Many non-native English speakers can attest to the fact that English is an extremely challenging and difficult language to learn. While that is undoubtedly true – for non-native and native speakers alike – it’s even truer when considering how English differs depending on the country in which it’s spoken. Like many other languages, English is different when spoken in one country compared to another. A perfect example is UK English vs. US English. Although at one point in our history we might have all spoken “the King’s English,” time has changed all that. Here are just a few of the ways that US English differs from English spoken in Great Britain.


Without a doubt, the most noticeable difference between US and UK English is vocabulary. There are, quite literally, hundreds of words that differ in mean depending on whether they’re spoken in the US or Great Britain. A “trailer” in the US is a “caravan” in the UK; an “elevator” in the US is a “lift” in Britain; a “diaper” in the US is a “nappy” across the pond; an “apartment” in this country is a “flat” in the UK; a car hood in the US is a “bonnet” in Britain. The list goes on and on. The confusing differences in terminology can take a bit of getting used to for Brits visiting the US, and vice versa.


Another obvious difference between US and UK English is the spelling of words. These differences date back to the late 1700s, when Noah Webster initiated an effort to change the spelling of English words in an effort to simplify how words are spelled and also to further differentiate the American Colonies from England. As a result, hundreds of differences exist today in US spelling compared to UK spelling. The most noticeable difference appears in “our” vs. “or.” “Colour” in the UK is spelled “color” in the US; “favourite” is “favorite”; “neighbour” is “neighbor,” etc. Webster also changed “re” endings to “er,” so “theatre” in the UK became “theater” in the US; “centre” became “center,” and so on. Some words that ended in “gue” were changed in the US to end in “og” – as in “catalogue” vs. “catalog,” for example. Similarly, “ise” endings in the UK were changed to “ize” in the US – “colonize” as opposed to “colonise,” etc. There are other differences as well, but these are the most obvious.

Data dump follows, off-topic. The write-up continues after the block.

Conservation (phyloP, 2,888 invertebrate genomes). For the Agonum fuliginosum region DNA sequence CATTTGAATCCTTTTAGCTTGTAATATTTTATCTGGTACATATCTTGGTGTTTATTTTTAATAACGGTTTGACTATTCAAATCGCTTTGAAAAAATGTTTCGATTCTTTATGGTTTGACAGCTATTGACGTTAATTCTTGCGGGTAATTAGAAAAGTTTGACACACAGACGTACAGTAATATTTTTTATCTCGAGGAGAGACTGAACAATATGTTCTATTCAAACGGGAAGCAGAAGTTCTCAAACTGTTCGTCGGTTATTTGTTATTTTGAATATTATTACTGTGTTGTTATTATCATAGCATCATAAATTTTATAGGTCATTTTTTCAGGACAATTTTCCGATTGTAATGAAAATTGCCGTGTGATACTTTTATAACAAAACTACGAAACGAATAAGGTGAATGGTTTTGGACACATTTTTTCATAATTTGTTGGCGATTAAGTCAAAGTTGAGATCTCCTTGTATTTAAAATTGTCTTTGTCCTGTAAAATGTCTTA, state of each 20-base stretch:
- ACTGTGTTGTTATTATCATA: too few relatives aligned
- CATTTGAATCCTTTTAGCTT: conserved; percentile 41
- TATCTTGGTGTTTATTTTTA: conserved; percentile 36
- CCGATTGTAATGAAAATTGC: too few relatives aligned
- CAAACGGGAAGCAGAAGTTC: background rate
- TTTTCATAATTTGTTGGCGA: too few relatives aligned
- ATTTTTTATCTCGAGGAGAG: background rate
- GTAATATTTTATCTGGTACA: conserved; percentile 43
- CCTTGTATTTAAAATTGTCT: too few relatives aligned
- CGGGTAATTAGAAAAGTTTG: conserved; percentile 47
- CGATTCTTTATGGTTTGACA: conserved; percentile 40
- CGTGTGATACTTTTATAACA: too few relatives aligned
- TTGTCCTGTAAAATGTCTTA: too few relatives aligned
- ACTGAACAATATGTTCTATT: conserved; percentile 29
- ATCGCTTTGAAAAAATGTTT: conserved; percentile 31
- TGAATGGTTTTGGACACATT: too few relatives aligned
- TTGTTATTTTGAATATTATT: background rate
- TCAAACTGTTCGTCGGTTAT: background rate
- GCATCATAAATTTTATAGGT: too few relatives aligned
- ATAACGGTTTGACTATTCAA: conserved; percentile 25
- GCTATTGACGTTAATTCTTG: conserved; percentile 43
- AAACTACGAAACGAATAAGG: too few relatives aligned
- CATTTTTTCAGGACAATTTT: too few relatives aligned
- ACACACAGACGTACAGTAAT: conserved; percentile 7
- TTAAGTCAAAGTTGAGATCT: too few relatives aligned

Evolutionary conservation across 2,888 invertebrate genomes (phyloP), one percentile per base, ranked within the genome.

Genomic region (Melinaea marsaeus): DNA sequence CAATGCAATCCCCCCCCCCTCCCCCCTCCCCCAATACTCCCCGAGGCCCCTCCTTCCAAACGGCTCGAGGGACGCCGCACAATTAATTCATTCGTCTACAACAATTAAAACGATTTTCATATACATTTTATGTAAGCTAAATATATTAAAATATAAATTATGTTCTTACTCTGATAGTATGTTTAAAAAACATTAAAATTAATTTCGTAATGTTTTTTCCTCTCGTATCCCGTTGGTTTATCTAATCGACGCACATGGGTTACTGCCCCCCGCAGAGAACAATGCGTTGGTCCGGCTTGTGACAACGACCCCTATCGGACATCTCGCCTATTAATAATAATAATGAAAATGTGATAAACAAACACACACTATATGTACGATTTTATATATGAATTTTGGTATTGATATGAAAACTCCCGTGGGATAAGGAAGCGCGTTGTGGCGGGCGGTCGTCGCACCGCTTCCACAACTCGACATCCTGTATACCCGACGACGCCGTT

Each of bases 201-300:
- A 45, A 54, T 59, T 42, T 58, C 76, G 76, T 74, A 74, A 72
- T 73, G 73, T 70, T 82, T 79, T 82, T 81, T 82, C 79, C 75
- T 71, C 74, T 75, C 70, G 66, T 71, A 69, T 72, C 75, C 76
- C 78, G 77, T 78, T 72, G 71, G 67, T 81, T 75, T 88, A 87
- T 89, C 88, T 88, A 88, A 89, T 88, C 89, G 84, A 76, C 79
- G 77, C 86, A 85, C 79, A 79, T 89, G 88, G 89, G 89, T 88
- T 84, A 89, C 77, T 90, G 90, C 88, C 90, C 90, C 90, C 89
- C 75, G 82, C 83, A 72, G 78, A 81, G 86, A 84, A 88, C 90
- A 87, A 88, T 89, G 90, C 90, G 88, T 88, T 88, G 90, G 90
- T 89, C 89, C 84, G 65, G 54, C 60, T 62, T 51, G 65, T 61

Past tense verbs

Generally speaking, English speakers inside the US add an “ed” to a verb to indicate past tense, while English speakers in the UK simply add a “t.” So “learned” in the US is “learnt” in the UK, and so on.

Collective nouns

Another grammatical difference between US English and UK English is the treatment of collective nouns. Speakers of US English treat a collective noun as singular: “The team is ready,” for example. In the UK, however, collective nouns are plural, so the same sentence in Great Britain would be, “The team are ready.”

While native English speakers may not have much difficulty adapting to the differences between US and UK English, these variables can present yet another complexity in an already complicated language for the non-native English speaker attempting to learn the language. But for native speakers, the vagaries between the two styles of English can be easily overcome and, in some instances, can even be humorous. A Brit visiting the US for the first time and ordering a “biscuit” with his tea may be surprised to find that it’s not a “cookie” at all, but instead an unsweetened lump of cooked dough intended for use with gravy. And an American asking for directions in the UK may do a double-take when someone instructs him to take the “flyover” instead of the “overpass.” Still, we manage to understand each other somehow. After all, we do speak the same language – for the most part.